If you missed my last ho-hum Ikea Rast Hack (or have no idea what I'm talking about...), you can see it here. Like I said in the last Rast Hack post, after we saw the sturdiness of the first two we ordered, we immediately placed the order for two more (but unfortunately, not before the price went up five bucks to $34.99 each). I knew right away which beach house room one of these would go in, so I could start on it immediately. And this one was not going to be as Plain Jane as the other two.
My first step, like always, was to tape off the areas I didn't want to paint, like the inside of the dresser base and the sides of the drawers. Then I gave this Rast Dresser two good coats of white paint. I didn't take pictures of this process but I'm sure you can imagine what it looked like. Picture one small dresser and three drawers all white. Got it? Good.
To jazz it up, I pulled out this pack of stencils that my mom gave me for Christmas last year. It's the Ed Roth Stencil 101 Decor set.
After thumbing through the reusable stencils and holding up to see how'd they look, I finally settled on this pattern of hexagons for my Rast Dresser. Ignore the blue-green paint...apparently I didn't clean it off the last time I used it. Oops?
I planned on only stenciling the drawer fronts, not the whole piece of furniture. And I also knew that I wanted to stencil the three drawers together so that the stencil matched up (as opposed to stenciling each one individually and then the pattern not lining up when they were placed in the dresser). To do that, I lined my drawers up and taped them together.
This gave me one big blank slate to go crazy with, er stencil.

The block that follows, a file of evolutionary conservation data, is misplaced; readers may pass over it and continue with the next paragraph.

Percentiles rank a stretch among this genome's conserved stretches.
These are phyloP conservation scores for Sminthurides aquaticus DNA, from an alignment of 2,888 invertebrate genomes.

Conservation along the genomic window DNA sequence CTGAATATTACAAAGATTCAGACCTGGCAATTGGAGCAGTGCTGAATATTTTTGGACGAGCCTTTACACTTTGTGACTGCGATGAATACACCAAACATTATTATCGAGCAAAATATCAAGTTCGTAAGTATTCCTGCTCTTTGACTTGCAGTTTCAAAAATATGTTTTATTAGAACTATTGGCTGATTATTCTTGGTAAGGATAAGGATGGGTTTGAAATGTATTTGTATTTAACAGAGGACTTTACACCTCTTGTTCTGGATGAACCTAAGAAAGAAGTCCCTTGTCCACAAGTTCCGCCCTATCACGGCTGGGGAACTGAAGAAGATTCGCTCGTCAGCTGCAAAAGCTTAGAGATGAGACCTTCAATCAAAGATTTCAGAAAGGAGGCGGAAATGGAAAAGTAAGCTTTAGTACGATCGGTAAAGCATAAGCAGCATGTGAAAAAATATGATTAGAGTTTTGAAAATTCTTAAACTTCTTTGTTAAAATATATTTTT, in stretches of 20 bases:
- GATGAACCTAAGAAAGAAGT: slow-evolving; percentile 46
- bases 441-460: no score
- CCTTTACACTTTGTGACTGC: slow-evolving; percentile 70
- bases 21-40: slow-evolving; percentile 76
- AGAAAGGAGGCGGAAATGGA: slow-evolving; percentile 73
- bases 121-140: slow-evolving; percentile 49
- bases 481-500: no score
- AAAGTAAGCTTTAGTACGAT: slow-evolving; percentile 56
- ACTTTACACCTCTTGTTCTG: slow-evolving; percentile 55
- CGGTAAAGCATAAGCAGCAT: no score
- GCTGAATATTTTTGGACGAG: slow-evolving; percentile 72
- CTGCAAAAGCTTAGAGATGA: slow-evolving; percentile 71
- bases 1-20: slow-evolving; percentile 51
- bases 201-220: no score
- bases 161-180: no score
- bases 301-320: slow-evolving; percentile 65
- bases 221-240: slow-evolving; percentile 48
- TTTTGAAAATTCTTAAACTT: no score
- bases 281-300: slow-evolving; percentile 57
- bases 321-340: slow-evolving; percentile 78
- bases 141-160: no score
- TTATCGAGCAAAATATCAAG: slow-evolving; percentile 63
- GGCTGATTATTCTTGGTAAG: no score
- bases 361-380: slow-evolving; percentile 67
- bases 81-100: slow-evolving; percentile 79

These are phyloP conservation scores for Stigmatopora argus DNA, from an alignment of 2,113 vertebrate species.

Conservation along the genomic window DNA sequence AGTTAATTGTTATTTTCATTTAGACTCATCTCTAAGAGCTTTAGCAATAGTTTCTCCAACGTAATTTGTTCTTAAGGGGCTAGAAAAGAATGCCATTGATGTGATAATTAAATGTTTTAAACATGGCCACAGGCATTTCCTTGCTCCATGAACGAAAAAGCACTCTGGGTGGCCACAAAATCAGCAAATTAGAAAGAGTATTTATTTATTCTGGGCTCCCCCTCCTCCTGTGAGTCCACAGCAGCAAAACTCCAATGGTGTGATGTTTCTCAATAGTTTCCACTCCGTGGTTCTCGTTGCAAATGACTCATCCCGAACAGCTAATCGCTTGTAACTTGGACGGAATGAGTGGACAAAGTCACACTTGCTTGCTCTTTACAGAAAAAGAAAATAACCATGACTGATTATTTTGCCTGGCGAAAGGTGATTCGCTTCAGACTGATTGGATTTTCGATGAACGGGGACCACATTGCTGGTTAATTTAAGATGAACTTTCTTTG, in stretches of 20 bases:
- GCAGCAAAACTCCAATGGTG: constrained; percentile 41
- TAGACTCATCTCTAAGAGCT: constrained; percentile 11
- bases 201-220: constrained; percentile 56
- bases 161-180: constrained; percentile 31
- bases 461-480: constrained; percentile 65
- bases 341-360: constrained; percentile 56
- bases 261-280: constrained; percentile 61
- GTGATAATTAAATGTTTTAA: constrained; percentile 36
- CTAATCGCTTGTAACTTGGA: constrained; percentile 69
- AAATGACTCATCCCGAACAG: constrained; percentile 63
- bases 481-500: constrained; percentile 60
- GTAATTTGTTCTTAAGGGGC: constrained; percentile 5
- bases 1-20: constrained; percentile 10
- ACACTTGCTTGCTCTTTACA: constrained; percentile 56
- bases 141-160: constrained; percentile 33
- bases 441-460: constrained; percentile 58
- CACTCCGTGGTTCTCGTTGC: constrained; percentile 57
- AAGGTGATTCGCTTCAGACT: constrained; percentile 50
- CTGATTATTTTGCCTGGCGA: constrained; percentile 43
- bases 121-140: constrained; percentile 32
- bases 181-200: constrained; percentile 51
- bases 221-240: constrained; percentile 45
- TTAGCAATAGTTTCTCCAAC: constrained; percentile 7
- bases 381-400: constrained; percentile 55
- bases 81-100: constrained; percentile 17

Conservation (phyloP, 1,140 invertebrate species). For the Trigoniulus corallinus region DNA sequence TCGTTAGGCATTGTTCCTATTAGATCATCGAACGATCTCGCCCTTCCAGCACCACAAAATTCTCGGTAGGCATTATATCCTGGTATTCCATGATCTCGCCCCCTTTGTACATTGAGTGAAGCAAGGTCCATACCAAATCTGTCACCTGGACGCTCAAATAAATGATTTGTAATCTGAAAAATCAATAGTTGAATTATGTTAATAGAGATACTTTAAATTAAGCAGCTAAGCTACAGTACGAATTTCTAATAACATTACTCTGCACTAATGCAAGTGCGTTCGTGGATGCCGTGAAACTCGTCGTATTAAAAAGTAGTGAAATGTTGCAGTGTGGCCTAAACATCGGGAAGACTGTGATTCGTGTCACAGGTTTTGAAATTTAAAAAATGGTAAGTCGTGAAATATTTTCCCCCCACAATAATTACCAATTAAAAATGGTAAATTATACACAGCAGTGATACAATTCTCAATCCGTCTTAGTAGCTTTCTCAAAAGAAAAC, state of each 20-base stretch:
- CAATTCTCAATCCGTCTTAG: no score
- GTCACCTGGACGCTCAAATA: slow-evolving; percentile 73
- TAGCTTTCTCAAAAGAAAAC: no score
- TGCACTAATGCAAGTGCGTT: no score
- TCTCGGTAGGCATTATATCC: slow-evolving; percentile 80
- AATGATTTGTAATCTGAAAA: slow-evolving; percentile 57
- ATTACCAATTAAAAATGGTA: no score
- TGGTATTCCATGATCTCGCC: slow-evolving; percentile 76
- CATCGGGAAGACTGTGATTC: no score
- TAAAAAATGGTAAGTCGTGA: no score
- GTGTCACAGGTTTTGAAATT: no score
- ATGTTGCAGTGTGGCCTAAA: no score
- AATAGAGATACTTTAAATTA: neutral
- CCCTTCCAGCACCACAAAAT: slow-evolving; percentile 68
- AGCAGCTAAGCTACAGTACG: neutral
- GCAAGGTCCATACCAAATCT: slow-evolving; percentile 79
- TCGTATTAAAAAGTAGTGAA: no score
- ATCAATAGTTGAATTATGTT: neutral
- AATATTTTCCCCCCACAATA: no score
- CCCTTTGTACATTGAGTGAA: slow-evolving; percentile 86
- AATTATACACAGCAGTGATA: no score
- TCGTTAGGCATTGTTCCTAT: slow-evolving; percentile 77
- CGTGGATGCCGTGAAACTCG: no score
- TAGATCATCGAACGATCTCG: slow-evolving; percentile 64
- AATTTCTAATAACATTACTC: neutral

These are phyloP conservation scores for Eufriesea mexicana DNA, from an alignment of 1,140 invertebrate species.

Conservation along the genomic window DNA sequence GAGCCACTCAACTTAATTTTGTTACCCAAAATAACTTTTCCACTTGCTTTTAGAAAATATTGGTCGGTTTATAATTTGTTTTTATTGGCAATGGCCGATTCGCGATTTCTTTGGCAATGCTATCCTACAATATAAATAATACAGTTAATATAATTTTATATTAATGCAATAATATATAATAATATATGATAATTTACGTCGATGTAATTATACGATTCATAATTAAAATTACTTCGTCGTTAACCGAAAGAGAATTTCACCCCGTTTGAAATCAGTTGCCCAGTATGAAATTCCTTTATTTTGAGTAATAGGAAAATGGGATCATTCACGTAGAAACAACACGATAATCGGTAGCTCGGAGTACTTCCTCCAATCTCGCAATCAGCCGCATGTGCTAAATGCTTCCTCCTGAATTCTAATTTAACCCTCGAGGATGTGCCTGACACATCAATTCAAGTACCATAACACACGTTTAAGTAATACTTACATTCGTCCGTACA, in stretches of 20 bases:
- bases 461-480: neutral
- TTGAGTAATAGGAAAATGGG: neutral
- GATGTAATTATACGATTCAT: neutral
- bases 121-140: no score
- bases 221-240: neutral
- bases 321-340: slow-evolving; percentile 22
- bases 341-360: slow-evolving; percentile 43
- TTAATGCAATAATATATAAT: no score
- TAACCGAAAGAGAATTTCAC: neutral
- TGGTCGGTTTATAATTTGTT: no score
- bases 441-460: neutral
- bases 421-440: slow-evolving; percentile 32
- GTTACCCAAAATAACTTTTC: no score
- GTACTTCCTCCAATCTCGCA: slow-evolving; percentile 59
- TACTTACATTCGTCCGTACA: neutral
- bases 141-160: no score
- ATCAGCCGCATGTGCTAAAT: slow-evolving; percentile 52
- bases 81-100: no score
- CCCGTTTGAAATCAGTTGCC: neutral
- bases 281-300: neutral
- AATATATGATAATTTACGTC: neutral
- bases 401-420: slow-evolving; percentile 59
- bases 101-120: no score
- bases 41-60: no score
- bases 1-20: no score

My stencil was bigger than the height of one drawer front, which meant my pattern would bleed from drawer to drawer. I was ok with that, but it also meant that instead of lining it up and starting in a corner, I needed to find my center and start there. I measured to find my midpoint (and then measured again) and lined up one of the hexagons with the middle. I tried to place my marked midpoint on the drawers in the dead-smack center of the hexagon.
I was more than a little nervous to start stenciling. I have never been very successful at painting over the stencil - in the past I've ended up just tracing the design and then filling it in with a paint brush. I was determined to do this right, though, I read as many tips and tutorials as I could find online. The secret seemed to be in the stencil adhesive, so I grabbed some from Michael's before starting. I don't remember exactly what it was called, but it was Martha Stewart brand. I sprayed it on the back of my stencil AND taped down the edges, penciled in my registration marks (so that I could easily line up the next repeat of the stencil), took a deep breath, and went for it. I used a foam roller with very, very little paint on it and rolled over the stencil multiple times until the pattern was filled in.
The color is Essential Grey from Sherwin Williams and is the color of the walls in the bedroom where this dresser will live. It seemed like it took forever for this first stencil to dry, but then, since I could work out from it in four different directions, the rest of it flew by.
Aww yeah! I was supah excited with how this was turning out!
Up close it was not perfect by any means, but none of the edges were bad enough that a few swipes with a small paintbrush couldn't fix. I'll be honest here - I did fix a few smudged edges, but not all of them. I can live with a few imperfections, especially since you have to get really close to even see them.
I slapped on a couple of coats of water-based polyurethane before moving onto the hardware. As far as hardware goes, I wanted plain and simple so that the stenciled pattern could be the star of this show. Lowe's had a clear knob that ended up being the winner.
And check this out - the shape of the knob is the same hexagon shape as my pattern. Score! I love coincedences like that...especially since I didn't even realize they were shaped the same when I picked them out.
Ready for the full view? Here'tis!
I know the after shots are always a lot more exciting when they're staged in a room, but since we haven't moved into the beach house yet, we'll have to settle with after shots being in the woodshop. We'll be able to stage it in a bedroom soon, though!
So with that, we have 3 Ikea Rast Hacks done and 1 more to go. I haven't even started on it yet and don't have a plan. Anyone have any good suggestions?